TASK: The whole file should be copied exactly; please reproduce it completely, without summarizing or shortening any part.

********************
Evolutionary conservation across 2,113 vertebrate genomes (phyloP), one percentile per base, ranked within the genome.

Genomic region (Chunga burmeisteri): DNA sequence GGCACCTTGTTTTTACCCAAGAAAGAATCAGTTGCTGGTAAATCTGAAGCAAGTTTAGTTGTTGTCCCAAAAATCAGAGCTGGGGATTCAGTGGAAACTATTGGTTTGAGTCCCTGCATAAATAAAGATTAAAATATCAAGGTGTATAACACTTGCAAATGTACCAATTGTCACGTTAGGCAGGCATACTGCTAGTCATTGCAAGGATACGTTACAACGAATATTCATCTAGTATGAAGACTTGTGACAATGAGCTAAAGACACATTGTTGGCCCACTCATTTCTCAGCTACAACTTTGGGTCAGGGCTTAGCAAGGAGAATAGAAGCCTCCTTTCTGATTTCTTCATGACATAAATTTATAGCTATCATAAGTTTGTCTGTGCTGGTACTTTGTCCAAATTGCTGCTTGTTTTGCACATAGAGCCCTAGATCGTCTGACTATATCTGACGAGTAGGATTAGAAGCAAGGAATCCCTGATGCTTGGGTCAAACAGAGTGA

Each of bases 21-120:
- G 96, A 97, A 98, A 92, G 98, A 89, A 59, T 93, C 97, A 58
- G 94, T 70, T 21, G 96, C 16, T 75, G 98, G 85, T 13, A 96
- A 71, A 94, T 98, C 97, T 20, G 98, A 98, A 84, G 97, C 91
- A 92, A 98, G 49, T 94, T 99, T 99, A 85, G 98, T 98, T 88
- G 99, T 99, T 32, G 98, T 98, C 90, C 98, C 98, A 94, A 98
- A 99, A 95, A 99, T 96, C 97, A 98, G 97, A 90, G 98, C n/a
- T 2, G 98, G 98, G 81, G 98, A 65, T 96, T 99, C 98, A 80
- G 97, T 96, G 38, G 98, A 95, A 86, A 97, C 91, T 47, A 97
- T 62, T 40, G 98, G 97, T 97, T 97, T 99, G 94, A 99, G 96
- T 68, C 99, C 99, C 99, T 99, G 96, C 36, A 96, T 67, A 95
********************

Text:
Evolutionary conservation across 2,113 vertebrate genomes (phyloP), one percentile per base, ranked within the genome.

Genomic region (Chunga burmeisteri): DNA sequence GGCACCTTGTTTTTACCCAAGAAAGAATCAGTTGCTGGTAAATCTGAAGCAAGTTTAGTTGTTGTCCCAAAAATCAGAGCTGGGGATTCAGTGGAAACTATTGGTTTGAGTCCCTGCATAAATAAAGATTAAAATATCAAGGTGTATAACACTTGCAAATGTACCAATTGTCACGTTAGGCAGGCATACTGCTAGTCATTGCAAGGATACGTTACAACGAATATTCATCTAGTATGAAGACTTGTGACAATGAGCTAAAGACACATTGTTGGCCCACTCATTTCTCAGCTACAACTTTGGGTCAGGGCTTAGCAAGGAGAATAGAAGCCTCCTTTCTGATTTCTTCATGACATAAATTTATAGCTATCATAAGTTTGTCTGTGCTGGTACTTTGTCCAAATTGCTGCTTGTTTTGCACATAGAGCCCTAGATCGTCTGACTATATCTGACGAGTAGGATTAGAAGCAAGGAATCCCTGATGCTTGGGTCAAACAGAGTGA

Each of bases 21-120:
- G 96, A 97, A 98, A 92, G 98, A 89, A 59, T 93, C 97, A 58
- G 94, T 70, T 21, G 96, C 16, T 75, G 98, G 85, T 13, A 96
- A 71, A 94, T 98, C 97, T 20, G 98, A 98, A 84, G 97, C 91
- A 92, A 98, G 49, T 94, T 99, T 99, A 85, G 98, T 98, T 88
- G 99, T 99, T 32, G 98, T 98, C 90, C 98, C 98, A 94, A 98
- A 99, A 95, A 99, T 96, C 97, A 98, G 97, A 90, G 98, C n/a
- T 2, G 98, G 98, G 81, G 98, A 65, T 96, T 99, C 98, A 80
- G 97, T 96, G 38, G 98, A 95, A 86, A 97, C 91, T 47, A 97
- T 62, T 40, G 98, G 97, T 97, T 97, T 99, G 94, A 99, G 96
- T 68, C 99, C 99, C 99, T 99, G 96, C 36, A 96, T 67, A 95